Sediment fingerprinting for calibrating a soil erosion and sediment yield model in mixed land use watersheds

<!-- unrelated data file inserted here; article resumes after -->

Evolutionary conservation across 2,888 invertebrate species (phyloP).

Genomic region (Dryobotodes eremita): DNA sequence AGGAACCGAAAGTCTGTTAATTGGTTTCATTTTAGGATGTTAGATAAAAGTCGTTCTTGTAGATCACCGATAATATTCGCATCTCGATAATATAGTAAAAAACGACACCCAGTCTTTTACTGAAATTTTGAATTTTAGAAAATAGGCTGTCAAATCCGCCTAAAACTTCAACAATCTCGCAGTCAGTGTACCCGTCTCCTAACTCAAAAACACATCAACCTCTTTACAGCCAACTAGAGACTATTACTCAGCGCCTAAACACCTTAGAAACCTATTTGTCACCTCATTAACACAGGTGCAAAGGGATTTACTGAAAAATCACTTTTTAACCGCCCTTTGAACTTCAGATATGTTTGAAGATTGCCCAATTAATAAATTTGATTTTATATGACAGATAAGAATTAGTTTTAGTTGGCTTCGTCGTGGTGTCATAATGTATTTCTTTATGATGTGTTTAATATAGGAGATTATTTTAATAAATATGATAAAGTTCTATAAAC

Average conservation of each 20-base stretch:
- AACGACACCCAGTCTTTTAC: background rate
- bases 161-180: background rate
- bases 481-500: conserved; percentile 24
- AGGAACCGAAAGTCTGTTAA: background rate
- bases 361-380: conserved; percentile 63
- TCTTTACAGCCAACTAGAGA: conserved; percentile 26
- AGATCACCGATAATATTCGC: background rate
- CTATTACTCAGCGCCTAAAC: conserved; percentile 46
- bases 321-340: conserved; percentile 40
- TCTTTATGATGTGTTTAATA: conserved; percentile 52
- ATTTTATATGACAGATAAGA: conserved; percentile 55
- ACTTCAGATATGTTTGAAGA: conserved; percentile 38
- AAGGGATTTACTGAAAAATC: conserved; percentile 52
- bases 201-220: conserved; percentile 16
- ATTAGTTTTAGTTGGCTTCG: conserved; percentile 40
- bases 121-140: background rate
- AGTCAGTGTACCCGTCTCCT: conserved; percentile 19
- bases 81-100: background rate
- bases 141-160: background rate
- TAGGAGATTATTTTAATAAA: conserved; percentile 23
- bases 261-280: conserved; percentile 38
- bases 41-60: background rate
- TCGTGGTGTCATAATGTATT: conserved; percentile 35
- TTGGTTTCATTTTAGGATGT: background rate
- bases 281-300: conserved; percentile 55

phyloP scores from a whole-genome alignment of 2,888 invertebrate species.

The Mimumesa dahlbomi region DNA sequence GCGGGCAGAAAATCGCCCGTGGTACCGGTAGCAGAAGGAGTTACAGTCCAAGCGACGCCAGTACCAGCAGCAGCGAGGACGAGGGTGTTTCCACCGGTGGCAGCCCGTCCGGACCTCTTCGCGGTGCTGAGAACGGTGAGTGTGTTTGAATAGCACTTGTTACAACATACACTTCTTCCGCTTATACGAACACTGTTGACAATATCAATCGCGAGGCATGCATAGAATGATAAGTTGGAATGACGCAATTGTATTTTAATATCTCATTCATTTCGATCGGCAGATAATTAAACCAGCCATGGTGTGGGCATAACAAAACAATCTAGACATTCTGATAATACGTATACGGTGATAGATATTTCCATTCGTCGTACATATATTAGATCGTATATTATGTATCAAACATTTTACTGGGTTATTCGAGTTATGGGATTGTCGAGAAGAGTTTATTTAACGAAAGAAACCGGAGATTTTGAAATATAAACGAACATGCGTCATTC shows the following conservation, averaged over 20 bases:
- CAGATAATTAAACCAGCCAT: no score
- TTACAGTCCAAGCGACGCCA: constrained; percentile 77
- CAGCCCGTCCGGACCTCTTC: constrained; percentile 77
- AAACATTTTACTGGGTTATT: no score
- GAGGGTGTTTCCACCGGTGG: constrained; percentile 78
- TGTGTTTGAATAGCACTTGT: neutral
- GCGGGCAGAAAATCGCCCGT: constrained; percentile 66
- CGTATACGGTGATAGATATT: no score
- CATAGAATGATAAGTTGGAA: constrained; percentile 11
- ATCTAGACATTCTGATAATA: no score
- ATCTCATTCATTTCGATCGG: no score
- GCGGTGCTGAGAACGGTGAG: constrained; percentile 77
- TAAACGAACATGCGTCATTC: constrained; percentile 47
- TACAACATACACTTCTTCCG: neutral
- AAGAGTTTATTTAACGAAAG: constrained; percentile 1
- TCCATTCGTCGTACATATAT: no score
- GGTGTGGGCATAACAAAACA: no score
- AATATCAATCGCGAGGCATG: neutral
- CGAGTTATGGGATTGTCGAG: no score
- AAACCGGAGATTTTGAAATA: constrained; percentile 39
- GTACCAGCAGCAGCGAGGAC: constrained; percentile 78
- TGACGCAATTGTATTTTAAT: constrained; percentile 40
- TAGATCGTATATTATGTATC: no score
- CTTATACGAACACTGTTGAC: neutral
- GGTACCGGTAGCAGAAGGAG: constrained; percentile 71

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This research estimates sediment yield contributed from surface mining soils, stream banks, and forest soils using sediment fingerprinting with isotope tracers coupled with soil erosion and sediment yield modeling in mixed land use watersheds. New tracer results from sediment sources and transported sediments are collected and explained; sediment fingerprinting, including uncertainty analyses, is performed; and soil erosion and sediment yield modeling is applied through calibration with sediment fingerprinting as well as sediment concentration measurements. The tracers successfully separated the forest, reclaimed mine, and stream bank sources in Island Branch and Whitaker Branch watersheds located in the Appalachian region of Kentucky, and the results expand the literature database for the usefulness of the forest sediment source when comparing data results collected in 2007 and 2009/2010, highlighting the nonconstant nature of the source. The results from the sediment fingerprinting allowed for further calibration of the transport capacity coefficient, sediment delivery ratio for reclaimed mining soils, and stream bank erosion parameters. Sediment yield from reclaimed surface mining sites showed a decrease over time including 4.4, 2.1, and 0.8 t . year(-1).ha(-1) for 11/2, 4, and 61/2, respectively, years after mining. A severe ice storm and rainstorms increased forest sediment production by 3.5 times from 2007 to 2009/2010, and sediment yield increased from 0.08 to 0.29 t . year(-1).ha(-1). Change in the stream bank sediment yield over time was not pronounced. Whitaker Branch bank sediment production was five times higher than Island Branch, which was attributable to the larger susceptible bank area and driving logging trucks across the stream. It is expected that soil erosion and sediment yield modeling in mixed land use watersheds will be coupled with sediment fingerprinting in future studies.